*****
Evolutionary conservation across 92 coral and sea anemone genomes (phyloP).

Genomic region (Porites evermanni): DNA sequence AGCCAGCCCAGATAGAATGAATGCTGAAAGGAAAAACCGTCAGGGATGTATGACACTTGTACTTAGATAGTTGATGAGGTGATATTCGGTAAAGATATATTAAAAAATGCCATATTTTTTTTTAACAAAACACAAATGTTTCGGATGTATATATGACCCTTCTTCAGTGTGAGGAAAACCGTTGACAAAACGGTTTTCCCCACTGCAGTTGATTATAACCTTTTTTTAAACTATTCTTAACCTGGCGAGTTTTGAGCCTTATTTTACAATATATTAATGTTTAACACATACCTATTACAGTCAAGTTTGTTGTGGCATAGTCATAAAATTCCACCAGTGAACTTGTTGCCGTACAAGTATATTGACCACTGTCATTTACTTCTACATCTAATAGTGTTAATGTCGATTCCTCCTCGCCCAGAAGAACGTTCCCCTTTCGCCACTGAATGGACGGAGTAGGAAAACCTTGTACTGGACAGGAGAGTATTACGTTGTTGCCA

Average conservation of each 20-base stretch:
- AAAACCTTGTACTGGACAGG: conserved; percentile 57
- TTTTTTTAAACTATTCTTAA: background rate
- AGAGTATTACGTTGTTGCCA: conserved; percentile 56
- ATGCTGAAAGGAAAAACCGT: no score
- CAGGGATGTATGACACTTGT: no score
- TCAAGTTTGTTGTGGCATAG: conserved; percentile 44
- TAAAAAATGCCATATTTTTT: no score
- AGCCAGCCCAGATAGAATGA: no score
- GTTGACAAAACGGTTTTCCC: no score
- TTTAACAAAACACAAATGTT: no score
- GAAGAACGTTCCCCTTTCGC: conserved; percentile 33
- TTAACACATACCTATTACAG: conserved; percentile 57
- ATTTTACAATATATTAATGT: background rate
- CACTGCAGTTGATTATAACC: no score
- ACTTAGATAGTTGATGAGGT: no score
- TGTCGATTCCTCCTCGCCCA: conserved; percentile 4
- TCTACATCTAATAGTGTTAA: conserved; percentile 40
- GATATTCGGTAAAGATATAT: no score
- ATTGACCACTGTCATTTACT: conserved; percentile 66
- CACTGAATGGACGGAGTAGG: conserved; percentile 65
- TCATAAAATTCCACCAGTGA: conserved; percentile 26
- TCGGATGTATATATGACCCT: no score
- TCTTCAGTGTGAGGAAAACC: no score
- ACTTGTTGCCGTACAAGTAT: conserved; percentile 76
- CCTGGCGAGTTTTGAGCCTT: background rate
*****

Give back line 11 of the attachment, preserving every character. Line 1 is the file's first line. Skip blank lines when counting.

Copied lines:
- AGCCAGCCCAGATAGAATGA: no score